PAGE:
National Journal

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It's demographic destiny: Barely three decades hence, experts say, the nation's non-Hispanic whites will become a minority. Yes, the complexion of America is changing, which has turned immigration into an emotional political issue but has also brought out welcome mats.

Sharia-compliant lending in the Twin Cities:

It started with an argument in a language Mihailo Temali didn't understand. The founder and CEO of the Neighborhood Development Center, a nonprofit organization based in St. Paul, Minn., was attending one of his group's business training seminars in 1999 in a neighborhood of Minneapolis home to many East African immigrants. Some of the immigrants—perhaps speaking Somali or Arabic, Temali still isn't sure—were hotly discussing "... what? He asked and was told they were debating whether it was permissible under Islam's sharia law, which outlaws the payment of interest, for a small business to receive a loan.

To get around the doctrinal obstacle, the Neighborhood Development Center created a sharia-compliant loan program for local small-business owners, adapting a vehicle of Islamic financing called Murabaha. The nonprofit group buys the asset itself—say, a new barber-shop chair—and then receives payments from the business owner in installments, combining the cost of the item with a profit margin (all disclosed to the buyer) that is equivalent to the amount that would have been earned in interest. Most recently, the program enabled a Somali truck driver to purchase a rig of his own.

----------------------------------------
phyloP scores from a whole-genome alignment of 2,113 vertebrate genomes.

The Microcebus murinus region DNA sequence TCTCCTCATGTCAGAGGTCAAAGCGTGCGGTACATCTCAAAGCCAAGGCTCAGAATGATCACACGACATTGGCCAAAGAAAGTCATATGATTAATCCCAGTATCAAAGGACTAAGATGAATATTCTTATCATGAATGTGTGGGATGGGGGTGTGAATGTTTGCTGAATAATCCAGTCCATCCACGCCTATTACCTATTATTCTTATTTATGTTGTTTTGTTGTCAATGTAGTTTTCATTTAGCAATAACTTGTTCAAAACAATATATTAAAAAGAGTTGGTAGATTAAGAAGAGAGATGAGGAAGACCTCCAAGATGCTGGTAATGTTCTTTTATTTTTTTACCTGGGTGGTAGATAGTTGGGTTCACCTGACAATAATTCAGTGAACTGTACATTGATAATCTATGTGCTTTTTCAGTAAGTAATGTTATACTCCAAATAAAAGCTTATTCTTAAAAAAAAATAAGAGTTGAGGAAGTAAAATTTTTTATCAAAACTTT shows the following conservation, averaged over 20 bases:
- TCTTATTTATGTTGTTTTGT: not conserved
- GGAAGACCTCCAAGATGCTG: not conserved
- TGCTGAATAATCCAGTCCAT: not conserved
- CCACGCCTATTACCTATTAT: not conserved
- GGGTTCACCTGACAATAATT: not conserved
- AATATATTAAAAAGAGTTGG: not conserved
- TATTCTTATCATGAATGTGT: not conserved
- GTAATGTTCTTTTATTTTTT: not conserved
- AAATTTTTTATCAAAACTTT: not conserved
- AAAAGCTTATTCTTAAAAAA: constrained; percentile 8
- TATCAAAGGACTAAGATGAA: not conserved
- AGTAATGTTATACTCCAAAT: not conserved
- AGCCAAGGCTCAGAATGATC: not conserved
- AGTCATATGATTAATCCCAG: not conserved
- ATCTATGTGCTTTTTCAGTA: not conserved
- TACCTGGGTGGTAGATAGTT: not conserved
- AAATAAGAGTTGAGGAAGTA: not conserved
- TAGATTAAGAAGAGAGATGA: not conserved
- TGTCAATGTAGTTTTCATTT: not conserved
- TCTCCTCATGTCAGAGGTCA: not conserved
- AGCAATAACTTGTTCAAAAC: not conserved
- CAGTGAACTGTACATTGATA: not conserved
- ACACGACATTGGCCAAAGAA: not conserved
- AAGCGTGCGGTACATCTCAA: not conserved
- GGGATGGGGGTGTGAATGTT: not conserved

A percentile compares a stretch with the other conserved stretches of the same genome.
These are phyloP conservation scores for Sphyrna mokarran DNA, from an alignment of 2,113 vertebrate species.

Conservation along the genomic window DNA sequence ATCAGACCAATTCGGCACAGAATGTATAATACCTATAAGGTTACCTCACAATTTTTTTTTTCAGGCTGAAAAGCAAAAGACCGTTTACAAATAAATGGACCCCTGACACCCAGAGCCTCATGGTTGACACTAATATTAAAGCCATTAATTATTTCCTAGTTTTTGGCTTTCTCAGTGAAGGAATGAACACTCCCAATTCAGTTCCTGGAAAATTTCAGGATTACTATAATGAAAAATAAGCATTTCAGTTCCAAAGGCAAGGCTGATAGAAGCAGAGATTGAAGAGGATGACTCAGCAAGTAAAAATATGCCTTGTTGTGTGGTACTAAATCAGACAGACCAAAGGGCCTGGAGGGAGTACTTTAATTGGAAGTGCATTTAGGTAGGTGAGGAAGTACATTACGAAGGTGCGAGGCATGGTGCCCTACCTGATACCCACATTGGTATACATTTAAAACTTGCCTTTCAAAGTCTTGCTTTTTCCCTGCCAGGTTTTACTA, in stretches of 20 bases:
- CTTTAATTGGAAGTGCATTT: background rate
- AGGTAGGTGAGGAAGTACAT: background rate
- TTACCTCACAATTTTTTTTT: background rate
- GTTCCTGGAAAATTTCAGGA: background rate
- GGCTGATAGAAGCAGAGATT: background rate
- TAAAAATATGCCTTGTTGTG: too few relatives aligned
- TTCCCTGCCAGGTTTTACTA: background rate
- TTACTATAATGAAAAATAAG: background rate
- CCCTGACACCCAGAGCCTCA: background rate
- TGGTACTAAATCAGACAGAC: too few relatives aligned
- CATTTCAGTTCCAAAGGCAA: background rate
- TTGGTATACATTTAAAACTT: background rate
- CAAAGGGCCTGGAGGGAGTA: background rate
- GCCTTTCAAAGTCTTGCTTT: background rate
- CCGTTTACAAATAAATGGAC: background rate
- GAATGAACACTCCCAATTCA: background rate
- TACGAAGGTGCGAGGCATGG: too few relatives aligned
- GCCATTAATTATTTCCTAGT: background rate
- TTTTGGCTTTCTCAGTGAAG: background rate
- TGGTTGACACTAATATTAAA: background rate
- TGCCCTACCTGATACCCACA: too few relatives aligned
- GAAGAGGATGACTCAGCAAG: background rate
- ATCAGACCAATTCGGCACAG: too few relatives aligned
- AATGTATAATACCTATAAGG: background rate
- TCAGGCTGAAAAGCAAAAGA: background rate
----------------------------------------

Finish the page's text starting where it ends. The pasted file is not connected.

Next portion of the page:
Learning to look Idaho employers in the eye:

When immigrants come to the United States, cultural barriers may keep them from realizing their potential. Tara Wolfson, the employment and training program manager at Global Talent Idaho, has been "awestruck" at foreigners with plenty of education and experience who wound up mopping floors. So her nonprofit organization, which started taking on clients early this year, teaches immigrants who hold sought-after degrees, such as in engineering or information technology, the basics of hunting for a job.

How to approach an interview, for instance. In many countries, making eye contact is considered rude and it's thought improper to toot your own horn. "Well," she explains, "in an American interview, people want to know what you did for your company, what were your achievements, not always what the team achieved." So far, her organization has found jobs for 16 clients, and it hasn't aroused any opposition in the politically conservative state. Timing has helped. "There is really a demand for high-skilled, very specific-skilled workers," she says. "Two years ago, that wasn't the case."